We Christians, following in the path of our elder Jewish kin, recognize God whom we cannot know, and cannot mold to our own tastes (not for lack of trying), but whom we we can come to know in part through God’s own self revelation.  As Christians, we are certain that in Jesus all the fullness of God that can be shown in human form has been made known to us.  It means that what he did and said has ultimate authority, and by that authority he made it clear that loving one another as he loved us is the way to abundant life. 

Maybe king of kings and lord of lords makes little sense to modern day Americans, but the idea that the ultimate power of the universe intends us to live life in abundance, and has told us how to do it, should have some appeal.

A member of the small rural congregation I serve several times a month asked the obvious question a few weeks ago.  If that’s true, why can’t we do it?  Did he goof up on our design?

Haidt’s answer, echoed by many others, is that we weren’t designed, we just evolved.  Our brains are not yet wired to live in love with one another, except in predictably limited ways.  Maybe they’ll never evolve to a higher morality.  My more sophisticated theological answer was, “I dunno.”  We Episcopalians don’t get hung up with questions about intelligent design.  We’re content to let science slowly reveal the processes by which we came to be without displacing God from the center of it all.

It brings me back to the beginning.   As Christians, following in Jewish footsteps, we have to admit we cannot comprehend God.  As an anonymous medieval mystic wrote, God exists within a cloud of unknowing.   All we can do is apprehend God as God is revealed to us.  To us God has said “I’ve shown you the way and demonstrated how to do it, follow where you have been led.  You asked how to live well, and I’ve told you and showed you.”

For all the reasons Haidt describes in his book, we’re not good at doing it.  But here’s the really curious thing.  God knows it, and has said that our life here is a waypoint on our journey to a more perfect one.  It’s through the gate of death.  We can get glimpses of it, but only glimpses.  

That’s way too much for many.  Silliness to the extreme.  A childish fairy tale.  Be that as it may, Christians are convinced of it by the evidence of those who bore witness to the life, death and resurrection of Jesus.  Different denominations have different ways of understanding it.  Episcopalians tend toward the universal salvation side of things.  But my guess is that if you don’t want to go through that gate, you don’t have to.  Nobody’s going to force it on you.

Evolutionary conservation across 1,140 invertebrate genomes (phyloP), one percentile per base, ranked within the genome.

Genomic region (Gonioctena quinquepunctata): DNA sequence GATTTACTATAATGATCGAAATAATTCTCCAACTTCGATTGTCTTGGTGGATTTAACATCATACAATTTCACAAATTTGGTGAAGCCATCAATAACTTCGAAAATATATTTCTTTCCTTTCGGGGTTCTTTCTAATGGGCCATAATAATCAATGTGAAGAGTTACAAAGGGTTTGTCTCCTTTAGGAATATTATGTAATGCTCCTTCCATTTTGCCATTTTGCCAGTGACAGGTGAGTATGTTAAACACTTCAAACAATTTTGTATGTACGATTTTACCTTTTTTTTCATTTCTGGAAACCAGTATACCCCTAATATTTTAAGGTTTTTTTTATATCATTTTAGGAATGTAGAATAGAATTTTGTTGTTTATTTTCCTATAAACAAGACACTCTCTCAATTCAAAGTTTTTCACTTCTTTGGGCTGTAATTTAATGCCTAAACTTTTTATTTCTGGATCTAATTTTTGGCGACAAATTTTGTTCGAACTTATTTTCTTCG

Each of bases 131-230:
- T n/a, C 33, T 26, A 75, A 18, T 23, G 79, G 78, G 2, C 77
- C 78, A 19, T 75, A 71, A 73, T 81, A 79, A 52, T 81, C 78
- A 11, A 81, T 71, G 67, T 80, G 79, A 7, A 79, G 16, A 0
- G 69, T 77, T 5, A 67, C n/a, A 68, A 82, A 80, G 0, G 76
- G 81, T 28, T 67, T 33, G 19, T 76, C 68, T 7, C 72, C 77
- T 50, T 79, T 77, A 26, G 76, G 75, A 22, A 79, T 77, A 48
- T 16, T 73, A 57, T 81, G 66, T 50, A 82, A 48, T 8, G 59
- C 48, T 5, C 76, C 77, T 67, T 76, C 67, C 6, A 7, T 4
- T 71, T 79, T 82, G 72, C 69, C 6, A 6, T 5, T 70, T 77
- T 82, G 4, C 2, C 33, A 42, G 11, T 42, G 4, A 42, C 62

Now where were we?  King of kings and lord of lords.  I can live with that. 

Tuesday, November 20, 2018

Advent is Upon Us

Advent is upon us.  What does it mean?  For many it’s a signal to begin hyperventilating anxiety about the strain of the holidays on an already strained budget, the expectations and disappointments sure to come with gifts given and received, and parties that are supposed to be fun.  Amidst joy filled decorating, eager anticipation in children’s eyes, and the comfort of reunited families, some are lonely, grieving, and scared.  Confusing, isn’t it? 

Advent is upon us.  What does it mean?  It’s a time to prepare in heart and mind to receive once more God’s presence in our lives through the most intimate way possible: the Word of God made flesh in a baby born of Mary.  It happened only once a long time ago, but you and I need the annual renewal of the wonder of it.  We need it to be reminded that it’s not we who must struggle to reach up to God, but God who has reached down to us in humble, trusting vulnerability.

The Holiday Season has other intentions.  After all, it’s rooted in pagan celebrations of the new year, and let’s admit it, it’s fun to engage in at least a bit of it.  If we’re honest, there’s a little pagan blood in each of us.  But Advent can be an effective inoculation against too much.  Advent can slow us down, redirect our attention to Jesus, remind us that the enduring gift of life is ours to have for all eternity.  Advent can calm our fears, ease our anxieties, and hush the noise so we can hear the angels sing.  What we have, we have.  What we don’t have, we don’t have.  Let it be.  What we need is important.  What we want is not.  What we most need and want is love that accepts us as we are.  We can give love like that, even to those we don’t much like.  We can receive it, even from those we’re not fond of.  We have received it freely from God, and can give it freely in Christ’s name.  Advent is a time to work on it.